The Illustration Department’s show can be located on the lowest level of the Crawford building in a pair of studio rooms with walls lined with prints and pedestals tendering ceramics, woodcuts and textiles. The sleek polish of the comic books, books and even beer branding has the air of a commercial showcase. An industry consciousness is very apparent in the choice of work on display – the studios feel like an illustrator’s conference, touting skill, range and imagination. However, this is not to diminish the quality of work in the department; everything is expressive and of an excellent standard, particularly the comics and cartoon prints.
Narrative, though not consistently demonstrated across the department, is a recurring theme. Nicola Henry’s “Inside A-Z” is a series of vignettes in postcard form. The postcards are collected in a box ‘tenement’, depicting scenes from the people and rooms inside, and can be arranged in any order to generate different stories. Comics and cartoons are represented in various formats throughout the show, but Kyle Irvine’s comic “Zeitgeist” is presented in a traditional serial storytelling format. His colouring work is bold and dramatic, and his writing deals with some dark themes. Several students have written and illustrated books for children, including Lucy Dewar’s “Are You There?”, the latter an evocative and vibrantly illustrated monster story about family. Dewar’s work is primarily digital and she demonstrates a mature awareness of emotion, and a definite talent for character.
Digital illustration is perhaps the most common medium in the studios, yet perhaps not the most impressive. Chirsty Bennett’s entry into the Fumetto International Comix competitions is a triptych of meticulously hand-cut paper pieces. In response to the question – “Enough. What is enough?” – Bennett has chosen to depict images and passages from Ecclesiastes in a style that recalls Hokusai’s “Thirty-Six Views of Mount Fuji”. Visually, the pieces work very well. The monochromatic paper is striking and the muted tones feel appropriate for the ukiyo-e print. Though incongruous with the regional style, cursive Arabic script sits comfortably among the ferns and birds. The presence of a Christian biblical verse in the centre of an Eastern influenced print sits a little uneasily, especially since Bennett’s “Enough” at first seems to be a comment of environmental issues but, very likely, deals with more philosophical themes.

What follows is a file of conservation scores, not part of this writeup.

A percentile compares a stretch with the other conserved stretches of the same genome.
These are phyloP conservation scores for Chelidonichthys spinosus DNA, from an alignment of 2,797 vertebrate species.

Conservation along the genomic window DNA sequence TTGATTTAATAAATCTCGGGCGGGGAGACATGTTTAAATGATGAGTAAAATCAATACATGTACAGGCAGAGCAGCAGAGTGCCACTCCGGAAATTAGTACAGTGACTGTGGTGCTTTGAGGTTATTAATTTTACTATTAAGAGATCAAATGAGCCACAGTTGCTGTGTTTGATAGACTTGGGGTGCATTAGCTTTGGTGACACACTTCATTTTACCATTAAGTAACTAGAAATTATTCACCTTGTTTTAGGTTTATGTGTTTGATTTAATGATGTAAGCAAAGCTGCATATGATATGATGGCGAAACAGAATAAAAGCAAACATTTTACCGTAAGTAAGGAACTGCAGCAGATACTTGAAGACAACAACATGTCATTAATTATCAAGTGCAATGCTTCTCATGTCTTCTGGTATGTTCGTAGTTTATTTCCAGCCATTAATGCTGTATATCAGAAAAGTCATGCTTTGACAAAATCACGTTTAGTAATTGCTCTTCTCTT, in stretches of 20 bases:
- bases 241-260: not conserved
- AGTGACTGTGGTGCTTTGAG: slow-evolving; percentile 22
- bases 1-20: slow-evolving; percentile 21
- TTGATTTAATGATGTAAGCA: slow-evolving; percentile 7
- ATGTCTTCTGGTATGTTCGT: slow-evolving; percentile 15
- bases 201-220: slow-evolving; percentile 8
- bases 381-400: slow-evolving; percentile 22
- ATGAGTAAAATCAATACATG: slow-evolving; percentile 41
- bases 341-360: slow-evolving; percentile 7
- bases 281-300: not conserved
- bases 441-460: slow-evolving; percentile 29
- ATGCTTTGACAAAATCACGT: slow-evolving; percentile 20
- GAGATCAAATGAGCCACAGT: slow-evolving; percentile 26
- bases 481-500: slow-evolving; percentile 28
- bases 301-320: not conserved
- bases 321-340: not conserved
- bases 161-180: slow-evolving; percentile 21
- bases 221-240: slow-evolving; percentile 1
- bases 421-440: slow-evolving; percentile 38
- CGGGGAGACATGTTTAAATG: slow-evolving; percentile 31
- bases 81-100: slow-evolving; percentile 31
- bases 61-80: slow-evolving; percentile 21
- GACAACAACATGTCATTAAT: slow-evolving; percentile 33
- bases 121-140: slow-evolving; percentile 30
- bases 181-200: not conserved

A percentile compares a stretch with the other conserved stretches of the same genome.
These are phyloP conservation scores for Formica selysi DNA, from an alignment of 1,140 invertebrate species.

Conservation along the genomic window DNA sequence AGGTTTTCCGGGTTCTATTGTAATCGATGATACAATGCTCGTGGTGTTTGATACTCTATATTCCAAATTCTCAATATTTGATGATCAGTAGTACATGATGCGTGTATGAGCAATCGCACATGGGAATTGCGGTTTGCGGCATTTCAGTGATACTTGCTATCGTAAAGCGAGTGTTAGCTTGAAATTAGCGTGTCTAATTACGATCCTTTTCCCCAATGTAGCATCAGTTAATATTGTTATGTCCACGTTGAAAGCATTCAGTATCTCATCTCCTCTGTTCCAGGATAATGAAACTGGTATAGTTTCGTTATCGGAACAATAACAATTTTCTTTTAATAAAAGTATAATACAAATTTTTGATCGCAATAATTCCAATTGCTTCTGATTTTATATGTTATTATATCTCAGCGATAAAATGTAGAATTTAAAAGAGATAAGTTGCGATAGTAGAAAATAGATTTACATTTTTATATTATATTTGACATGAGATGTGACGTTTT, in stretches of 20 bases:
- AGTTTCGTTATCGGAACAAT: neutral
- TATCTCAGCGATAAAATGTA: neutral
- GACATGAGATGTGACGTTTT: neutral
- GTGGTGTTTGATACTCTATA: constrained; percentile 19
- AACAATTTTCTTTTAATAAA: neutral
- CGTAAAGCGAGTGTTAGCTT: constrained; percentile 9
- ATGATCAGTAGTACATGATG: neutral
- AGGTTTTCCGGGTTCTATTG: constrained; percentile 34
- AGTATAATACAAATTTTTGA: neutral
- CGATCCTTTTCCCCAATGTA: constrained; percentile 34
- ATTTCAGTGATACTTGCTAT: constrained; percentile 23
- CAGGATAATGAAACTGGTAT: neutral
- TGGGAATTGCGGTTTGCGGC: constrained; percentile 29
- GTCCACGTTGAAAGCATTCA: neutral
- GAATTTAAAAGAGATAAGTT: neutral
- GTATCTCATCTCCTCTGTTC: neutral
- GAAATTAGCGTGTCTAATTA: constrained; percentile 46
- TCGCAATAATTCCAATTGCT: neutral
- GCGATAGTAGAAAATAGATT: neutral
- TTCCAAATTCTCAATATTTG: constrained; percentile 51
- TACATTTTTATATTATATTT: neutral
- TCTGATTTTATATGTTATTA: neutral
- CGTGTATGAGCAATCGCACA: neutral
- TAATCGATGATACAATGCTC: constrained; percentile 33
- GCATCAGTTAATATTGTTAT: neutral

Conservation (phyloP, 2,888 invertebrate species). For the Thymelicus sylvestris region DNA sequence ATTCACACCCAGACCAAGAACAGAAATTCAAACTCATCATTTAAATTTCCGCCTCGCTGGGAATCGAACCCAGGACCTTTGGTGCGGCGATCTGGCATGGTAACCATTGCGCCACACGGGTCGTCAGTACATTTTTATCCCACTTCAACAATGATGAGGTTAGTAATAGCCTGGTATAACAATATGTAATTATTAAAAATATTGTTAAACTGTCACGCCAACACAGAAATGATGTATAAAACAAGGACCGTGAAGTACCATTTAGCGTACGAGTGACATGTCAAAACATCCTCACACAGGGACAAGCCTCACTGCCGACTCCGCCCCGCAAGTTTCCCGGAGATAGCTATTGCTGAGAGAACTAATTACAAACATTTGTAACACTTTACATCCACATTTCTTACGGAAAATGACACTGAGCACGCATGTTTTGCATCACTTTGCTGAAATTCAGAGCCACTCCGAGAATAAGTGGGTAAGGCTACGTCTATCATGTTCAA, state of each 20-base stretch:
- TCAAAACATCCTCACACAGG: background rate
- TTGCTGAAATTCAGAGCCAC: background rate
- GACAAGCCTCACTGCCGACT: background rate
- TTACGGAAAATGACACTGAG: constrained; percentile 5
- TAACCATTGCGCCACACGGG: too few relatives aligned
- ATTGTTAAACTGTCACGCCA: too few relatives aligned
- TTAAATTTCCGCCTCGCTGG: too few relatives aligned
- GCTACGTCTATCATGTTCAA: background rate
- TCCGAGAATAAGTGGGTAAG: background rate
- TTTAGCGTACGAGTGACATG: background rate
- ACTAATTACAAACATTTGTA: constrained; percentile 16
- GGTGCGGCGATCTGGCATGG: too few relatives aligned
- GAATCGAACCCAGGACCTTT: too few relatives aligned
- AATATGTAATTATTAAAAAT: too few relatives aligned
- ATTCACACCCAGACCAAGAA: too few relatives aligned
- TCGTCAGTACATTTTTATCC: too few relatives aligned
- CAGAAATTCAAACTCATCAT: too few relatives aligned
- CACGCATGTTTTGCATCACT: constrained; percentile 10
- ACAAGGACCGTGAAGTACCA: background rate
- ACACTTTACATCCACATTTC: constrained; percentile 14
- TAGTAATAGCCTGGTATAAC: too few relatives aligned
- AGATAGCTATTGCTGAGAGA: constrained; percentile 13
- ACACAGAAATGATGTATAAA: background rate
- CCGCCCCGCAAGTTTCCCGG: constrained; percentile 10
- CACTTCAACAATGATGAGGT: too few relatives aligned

Political concerns are another recurring theme. Jade Gilmour’s work is bluntly political, depicting satirical illustrations of Donald Trump and Theresa May. Emma Fraser Reid’s collection titled “Extinction” more subtly explores conservationism. Reid’s collection includes brass pins and an illustrated book depicting animals that have become extinct because of humans. The tiger on the cover and jungle foliage are reminiscent of Kipling’s Jungle Book which, for me, inspired another degree of melancholy to the already gloomy subject matter.
The pièce de résistance is Andrew Smith’s “Malaria”, a vivid anamorphic piece that plays with perspective and space. “Malaria” was created in response to the University of Dundee School of Life Science’s research into curing and reducing the transmission of the infection. Smith’s work has a preoccupation with perspective and natural geometry which is evident in the exploration of cycles and layers as of his animal studies. Visitors must take care to read the viewing instructions to get the full impact of the anamorphic design. This was a little difficult both times I visited, but the work is striking and the illusion impressive even when partially experienced.